President signs the National Science Foundation Reauthorization Act
In a White House ceremony today, President Bush signed into law H.R. 4664, a five-year reauthorization bill for the National Science Foundation (NSF), which authorizes a doubling of the NSF budget over five years. NSF's last such authorization bill, for three years, was signed in 1998.
The new law does not provide funds, but does give NSF the authority to spend funds on specified activities. The act also directs NSF be more proactive in sustaining U.S. competitive advantage and to expand its role in increasing workforce skills in science and technology.
The act authorizes NSF funding increases from its current $4.79 billion in fiscal 2002 to $9.84 billion in fiscal 2007, which is slightly more than double the 2002 NSF budget. The last two years of the five-year authorization are contingent on NSF making satisfactory progress in meeting the goals of the President's Management Agenda. NSF is the only agency to have received green lights (in financial management and e-government) on the President's most recent Management Scorecard.
The 92-page document signed by the President includes portions of legislation previously passed by the House: the Math and Science Partnerships Act and the Undergraduate Science, Mathematics, Engineering, and Technology Education Improvement Act. The act also authorizes funding in additional priority areas of Information Technology, Nanoscale Science and Engineering, and the Robert Noyce Scholarships program.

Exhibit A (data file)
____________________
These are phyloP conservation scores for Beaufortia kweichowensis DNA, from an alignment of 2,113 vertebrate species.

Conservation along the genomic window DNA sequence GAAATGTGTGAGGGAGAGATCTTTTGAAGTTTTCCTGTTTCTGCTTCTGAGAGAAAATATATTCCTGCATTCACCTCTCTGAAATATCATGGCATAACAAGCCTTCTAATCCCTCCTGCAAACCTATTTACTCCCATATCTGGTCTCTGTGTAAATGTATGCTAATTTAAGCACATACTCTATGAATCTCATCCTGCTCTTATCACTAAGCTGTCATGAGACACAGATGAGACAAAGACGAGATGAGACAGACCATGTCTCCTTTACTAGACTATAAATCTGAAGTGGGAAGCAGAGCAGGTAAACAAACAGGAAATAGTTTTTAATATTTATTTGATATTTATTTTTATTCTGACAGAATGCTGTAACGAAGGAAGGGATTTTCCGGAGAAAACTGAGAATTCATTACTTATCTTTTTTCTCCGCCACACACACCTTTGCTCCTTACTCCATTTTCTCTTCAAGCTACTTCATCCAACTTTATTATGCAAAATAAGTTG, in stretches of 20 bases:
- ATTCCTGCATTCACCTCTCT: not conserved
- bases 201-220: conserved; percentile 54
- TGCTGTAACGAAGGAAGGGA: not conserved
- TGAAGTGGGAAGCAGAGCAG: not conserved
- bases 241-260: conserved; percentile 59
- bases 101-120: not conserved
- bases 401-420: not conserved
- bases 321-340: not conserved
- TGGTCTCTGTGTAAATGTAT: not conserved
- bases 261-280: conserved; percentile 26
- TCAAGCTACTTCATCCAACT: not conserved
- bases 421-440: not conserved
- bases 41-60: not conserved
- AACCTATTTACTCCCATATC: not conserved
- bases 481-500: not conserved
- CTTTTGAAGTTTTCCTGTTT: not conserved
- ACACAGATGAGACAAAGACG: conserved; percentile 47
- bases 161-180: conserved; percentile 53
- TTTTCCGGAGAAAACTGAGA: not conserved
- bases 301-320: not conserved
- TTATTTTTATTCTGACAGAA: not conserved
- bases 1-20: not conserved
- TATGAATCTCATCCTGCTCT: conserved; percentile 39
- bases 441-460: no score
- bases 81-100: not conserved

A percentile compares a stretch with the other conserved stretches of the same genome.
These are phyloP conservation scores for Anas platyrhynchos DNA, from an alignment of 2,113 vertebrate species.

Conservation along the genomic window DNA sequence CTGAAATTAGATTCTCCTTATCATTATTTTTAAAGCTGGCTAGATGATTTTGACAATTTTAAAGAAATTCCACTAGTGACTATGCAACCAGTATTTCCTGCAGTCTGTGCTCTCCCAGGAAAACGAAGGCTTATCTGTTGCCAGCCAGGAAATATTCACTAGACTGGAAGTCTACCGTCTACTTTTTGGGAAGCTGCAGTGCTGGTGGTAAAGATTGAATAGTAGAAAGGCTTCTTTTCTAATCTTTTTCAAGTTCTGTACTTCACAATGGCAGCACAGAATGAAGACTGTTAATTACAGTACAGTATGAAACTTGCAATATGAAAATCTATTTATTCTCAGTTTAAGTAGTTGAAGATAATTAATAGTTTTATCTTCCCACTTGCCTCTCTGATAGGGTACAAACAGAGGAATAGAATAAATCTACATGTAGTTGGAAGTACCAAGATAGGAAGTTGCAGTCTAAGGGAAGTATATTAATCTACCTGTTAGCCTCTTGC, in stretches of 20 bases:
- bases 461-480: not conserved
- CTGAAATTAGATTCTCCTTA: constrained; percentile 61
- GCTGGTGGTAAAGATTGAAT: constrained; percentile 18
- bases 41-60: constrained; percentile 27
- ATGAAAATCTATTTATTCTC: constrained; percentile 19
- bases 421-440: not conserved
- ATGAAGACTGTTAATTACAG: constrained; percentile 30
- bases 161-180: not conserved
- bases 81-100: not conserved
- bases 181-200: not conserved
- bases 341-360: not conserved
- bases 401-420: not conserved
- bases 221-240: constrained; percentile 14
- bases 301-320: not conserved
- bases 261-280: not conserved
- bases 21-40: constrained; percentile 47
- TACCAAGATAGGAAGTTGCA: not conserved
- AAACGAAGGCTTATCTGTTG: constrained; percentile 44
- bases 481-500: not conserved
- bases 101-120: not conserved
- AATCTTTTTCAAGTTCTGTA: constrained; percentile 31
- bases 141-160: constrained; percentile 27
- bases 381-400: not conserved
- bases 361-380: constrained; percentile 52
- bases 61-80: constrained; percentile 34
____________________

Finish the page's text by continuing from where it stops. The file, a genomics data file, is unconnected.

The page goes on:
The reauthorization provides authority for NSF to establish Centers for Research on Mathematics and Science Learning and Education Improvement. Each center will focus on a different challenge faced by elementary and secondary math and science teachers.
The act also authorizes the establishment of a program to enhance the quality of Science, Technology, Engineering and Mathematics (STEM) education at institutions of higher education serving Hispanics, Alaska Natives, and Hawaiian Natives and at other institutions serving a substantial number of minority students.
In addition to education and workforce priorities, the legislation also lists Plant Genome Research, Innovation Partnerships, Secondary School Systemic Initiative, the Experimental Program to Stimulate Competitive Research (EPSCoR), Astronomical Research and Instrumentation and implementing the goals of the Science and Engineering Equal Opportunities Act as priority areas for NSF.